Umpiring Controversy Rages On
Fri, Dec 2, '05
(In The Papers Today: ICC chief Malcolm Speed reacts to the outrage over the quality of international umpires; Colin Croft and Tony Becca offer post-series analysis; Jimmy Adams to captain a WIPA Masters team...)
The controversy over the quality of international umpires has taken a logical twist with ICC boss Malcolm Speed announcing that the so-called "elite" panel will be expanded next year.
"Next year when we sit down to make the appointments of the elite panel, I think we will increase the number from seven to in between eight to 10," Speed said.
"We all recognise that cricket is the hardest of all games to umpire. What we are seeking is that the best umpires stand in Test cricket," Speed said.
"What it means for an international umpire on the panel is that he will do something like 10-12 Test matches and 20-odd one-day internationals a year, and I think that's a reasonable workload for fully professional umpires who are working full time," he added.
In the Jamaica Gleaner, veteran West Indies cricket writer Tony Becca offers an analysis of Windies/Australia Test series and notes that mistakes by umpires have been part of the history of cricket.
In fact, Becca argued, the West Indies have been on the short end of the stick for a very long time but it never mattered because the Caribbean side was winning games by very wide margins.
Despite the umpiring, Becca point out that the Australians were "simply better" than the West Indies. "The West Indies were soundly beaten by Australia - no doubt about that. To their credit, however, there were times when they played well - when they surprised all and sundry and gave West Indian fans some hope."
Colin Croft's post-series analysis for BBC Sport compared the enthusiasm from the third-string side that toured Sri Lanka to the squad in Australia that "seemed uninspired."
"The captain, Shivnarine Chanderpaul, looked totally out of his depth, seemingly at a complete loss as to what to do next for strategy and cohesiveness," Croft wrote, noting that with such pressure, Chanderpaul's batting suffered badly.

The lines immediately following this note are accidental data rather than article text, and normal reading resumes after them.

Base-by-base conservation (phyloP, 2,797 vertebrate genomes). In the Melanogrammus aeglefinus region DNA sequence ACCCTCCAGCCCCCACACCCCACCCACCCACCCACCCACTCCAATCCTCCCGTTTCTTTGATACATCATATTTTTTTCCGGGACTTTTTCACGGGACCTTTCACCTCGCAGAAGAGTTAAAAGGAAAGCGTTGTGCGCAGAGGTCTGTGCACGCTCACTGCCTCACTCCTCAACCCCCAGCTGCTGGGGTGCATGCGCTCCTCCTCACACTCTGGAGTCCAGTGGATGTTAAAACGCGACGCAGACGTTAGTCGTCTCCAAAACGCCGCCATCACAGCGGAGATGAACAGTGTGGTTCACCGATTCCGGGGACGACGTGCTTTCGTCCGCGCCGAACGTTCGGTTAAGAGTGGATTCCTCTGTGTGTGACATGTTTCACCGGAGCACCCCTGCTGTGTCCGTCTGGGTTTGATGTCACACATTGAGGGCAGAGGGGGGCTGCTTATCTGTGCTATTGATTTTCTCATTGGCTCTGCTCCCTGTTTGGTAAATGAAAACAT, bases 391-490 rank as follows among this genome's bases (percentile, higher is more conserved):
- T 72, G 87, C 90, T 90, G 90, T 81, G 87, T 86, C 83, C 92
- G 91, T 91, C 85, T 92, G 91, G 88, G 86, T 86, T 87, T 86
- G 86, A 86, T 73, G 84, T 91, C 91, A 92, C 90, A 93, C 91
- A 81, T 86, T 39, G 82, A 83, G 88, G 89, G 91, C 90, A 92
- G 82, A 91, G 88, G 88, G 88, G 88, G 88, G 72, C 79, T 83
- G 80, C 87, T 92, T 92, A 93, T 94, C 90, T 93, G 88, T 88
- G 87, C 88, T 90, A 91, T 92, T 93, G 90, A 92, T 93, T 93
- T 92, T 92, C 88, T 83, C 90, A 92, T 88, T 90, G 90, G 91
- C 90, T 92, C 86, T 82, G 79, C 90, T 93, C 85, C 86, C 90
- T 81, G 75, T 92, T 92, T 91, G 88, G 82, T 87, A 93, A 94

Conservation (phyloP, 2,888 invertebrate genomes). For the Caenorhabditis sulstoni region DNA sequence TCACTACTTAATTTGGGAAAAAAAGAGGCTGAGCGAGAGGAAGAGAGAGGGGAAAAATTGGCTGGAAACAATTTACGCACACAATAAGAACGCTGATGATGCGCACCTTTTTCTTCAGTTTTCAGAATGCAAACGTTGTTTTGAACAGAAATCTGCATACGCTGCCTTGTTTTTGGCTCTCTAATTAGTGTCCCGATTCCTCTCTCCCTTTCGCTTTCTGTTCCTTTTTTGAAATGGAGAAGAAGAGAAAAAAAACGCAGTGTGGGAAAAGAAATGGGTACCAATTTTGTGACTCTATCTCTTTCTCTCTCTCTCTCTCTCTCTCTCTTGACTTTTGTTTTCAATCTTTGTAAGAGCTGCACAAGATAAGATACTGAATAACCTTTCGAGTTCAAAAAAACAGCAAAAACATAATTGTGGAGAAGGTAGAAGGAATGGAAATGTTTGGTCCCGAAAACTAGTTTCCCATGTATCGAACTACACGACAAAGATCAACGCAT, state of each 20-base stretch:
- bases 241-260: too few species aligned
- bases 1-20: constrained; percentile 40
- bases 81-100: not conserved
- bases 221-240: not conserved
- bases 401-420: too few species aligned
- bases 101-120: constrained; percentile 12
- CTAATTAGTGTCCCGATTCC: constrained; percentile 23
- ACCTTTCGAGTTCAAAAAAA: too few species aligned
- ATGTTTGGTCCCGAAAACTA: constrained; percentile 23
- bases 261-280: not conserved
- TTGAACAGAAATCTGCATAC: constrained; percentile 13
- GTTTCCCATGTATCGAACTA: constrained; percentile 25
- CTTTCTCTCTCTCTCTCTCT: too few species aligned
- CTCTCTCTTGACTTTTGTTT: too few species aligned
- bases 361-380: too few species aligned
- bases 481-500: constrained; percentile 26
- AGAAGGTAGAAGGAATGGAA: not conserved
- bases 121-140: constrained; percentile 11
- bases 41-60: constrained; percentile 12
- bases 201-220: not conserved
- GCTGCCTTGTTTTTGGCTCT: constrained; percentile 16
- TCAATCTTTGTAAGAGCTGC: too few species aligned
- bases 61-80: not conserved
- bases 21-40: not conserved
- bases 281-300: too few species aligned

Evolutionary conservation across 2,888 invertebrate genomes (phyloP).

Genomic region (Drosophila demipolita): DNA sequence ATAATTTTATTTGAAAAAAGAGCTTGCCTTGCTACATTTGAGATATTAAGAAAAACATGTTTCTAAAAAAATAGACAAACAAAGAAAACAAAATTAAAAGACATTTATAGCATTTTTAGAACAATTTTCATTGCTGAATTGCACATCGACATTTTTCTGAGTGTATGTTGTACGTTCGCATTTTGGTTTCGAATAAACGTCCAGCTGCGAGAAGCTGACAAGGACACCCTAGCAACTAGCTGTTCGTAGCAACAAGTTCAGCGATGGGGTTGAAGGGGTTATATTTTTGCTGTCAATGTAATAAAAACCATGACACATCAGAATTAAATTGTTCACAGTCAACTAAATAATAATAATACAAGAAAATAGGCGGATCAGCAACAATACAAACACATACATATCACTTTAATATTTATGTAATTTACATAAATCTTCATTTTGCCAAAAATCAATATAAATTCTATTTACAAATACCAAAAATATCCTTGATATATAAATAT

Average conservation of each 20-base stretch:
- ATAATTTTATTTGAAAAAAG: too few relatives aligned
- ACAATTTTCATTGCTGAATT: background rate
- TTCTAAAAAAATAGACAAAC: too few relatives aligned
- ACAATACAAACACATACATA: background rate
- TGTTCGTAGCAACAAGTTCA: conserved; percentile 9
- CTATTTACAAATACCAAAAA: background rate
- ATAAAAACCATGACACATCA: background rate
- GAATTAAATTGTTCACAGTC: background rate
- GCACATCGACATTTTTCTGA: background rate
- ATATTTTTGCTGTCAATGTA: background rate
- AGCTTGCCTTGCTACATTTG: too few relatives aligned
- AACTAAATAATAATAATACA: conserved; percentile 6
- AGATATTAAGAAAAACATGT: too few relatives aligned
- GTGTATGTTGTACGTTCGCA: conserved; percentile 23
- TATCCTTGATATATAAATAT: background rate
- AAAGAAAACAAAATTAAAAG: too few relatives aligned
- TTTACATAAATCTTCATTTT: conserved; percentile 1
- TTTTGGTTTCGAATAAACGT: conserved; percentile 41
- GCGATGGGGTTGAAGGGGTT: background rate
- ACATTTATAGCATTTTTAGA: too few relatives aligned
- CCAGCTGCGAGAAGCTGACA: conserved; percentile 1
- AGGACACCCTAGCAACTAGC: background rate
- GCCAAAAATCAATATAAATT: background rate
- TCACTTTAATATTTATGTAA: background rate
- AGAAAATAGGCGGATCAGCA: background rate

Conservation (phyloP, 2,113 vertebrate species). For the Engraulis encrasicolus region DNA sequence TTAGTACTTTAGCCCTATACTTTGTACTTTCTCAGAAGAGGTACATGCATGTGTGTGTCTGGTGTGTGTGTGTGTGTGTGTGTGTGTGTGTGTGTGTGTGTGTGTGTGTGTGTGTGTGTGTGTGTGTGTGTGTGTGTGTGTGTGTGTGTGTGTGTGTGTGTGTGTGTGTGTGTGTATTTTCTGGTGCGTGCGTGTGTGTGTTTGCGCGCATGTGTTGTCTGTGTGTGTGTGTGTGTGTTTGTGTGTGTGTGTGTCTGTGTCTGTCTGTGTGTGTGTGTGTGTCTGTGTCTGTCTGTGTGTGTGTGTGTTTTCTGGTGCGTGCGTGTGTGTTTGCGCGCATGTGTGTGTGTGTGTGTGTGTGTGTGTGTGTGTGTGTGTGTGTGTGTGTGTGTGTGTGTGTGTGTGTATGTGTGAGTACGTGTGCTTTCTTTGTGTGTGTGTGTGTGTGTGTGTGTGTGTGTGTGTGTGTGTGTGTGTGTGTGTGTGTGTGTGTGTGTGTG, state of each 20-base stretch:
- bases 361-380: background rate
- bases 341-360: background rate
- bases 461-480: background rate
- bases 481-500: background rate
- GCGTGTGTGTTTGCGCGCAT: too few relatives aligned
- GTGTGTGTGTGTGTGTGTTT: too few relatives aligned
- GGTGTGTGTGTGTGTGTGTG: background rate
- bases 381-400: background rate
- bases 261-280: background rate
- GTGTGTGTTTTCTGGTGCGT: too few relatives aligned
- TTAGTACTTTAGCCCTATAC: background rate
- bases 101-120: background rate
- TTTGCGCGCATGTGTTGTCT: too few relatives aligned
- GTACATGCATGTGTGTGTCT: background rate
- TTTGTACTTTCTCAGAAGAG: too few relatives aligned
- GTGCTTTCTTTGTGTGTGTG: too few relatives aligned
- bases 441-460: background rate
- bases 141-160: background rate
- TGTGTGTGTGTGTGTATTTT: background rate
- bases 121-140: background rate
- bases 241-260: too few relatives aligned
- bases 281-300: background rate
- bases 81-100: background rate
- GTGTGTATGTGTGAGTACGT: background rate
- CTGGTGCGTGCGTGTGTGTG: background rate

Croft also had a few choice words for the West Indies vice-captain: "Ramnaresh Sarwan seemed to have more ambition than cricketing sense, certainly not playing to his own limitations.
The Trinidad Guardian and Newsday newspapers in the twin-island republic are carrying reports on the T&T Cricket Board (T&TCB) being the biggest recipient of funding from the government.
Deryck Murray's board received $591,540 to assist with the national senior cricket team's preparation for the 2005/2006 Carib Beer-sponsored first class tournament and to assist with further developmental programmes.
Some of the money will also help the T&T Under-13 team for their upcoming tour of Barbados, starting next week in Bridgetown.
Deryck Murray is also featured in a CMC piece where he called for more training for umpires at local, regional and international levels.
"If those so called elite umpires are not up to standard, they should be dropped out and new people introduced," Murray said during a speech at a function in T&T.
CMC also reports that T&T under-19 left-arm unorthodox spinner Dane Teelucksingh was named Youth Cricketer-of-the-Year while Ian Ragoonanan captured the Cricketer-of-the-Year title.
According to a press release from the West Indies Players' Association (WIPA), former West Indies skipper Jimmy Adams will lead a team of ex-Test players in a Twenty/20 cricket tournament in Miami, USA this weekend.
FULL SQUAD: Jimmy Adams (capt), Nehemiah Perry, Sherwin Campbell, Carlisle Best, Vasbert Drakes, Henderson Bryan, Milton Small, Colin Croft, Kenneth Benjamin, Ridley Jacobs, Stuart Williams, Rajindra Dhanraj and Keith Arthurton.
The tournament is being played this Sunday, December 4th at the Brian Piccolo Park in Florida.
ICC Cricket World Cup 2007 announced that the men whose calculations have revolutionised rain-affected One-Day Internationals (ODIs) will be the feature presenters at its Cricket Operations Forum II.
Frank Duckworth and Tony Lewis - architects of the famed Duckworth/Lewis system - will conduct an in-depth seminar on their method of determining target scores in rain-shortened ODIs. The Forum is scheduled for Antigua from January 21-24, 2006.
World Cup 2007 Cricket Operations Director Michael Hall said the visit will give key officials a unique opportunity to learn from and ask any questions of Messrs. Duckworth and Lewis.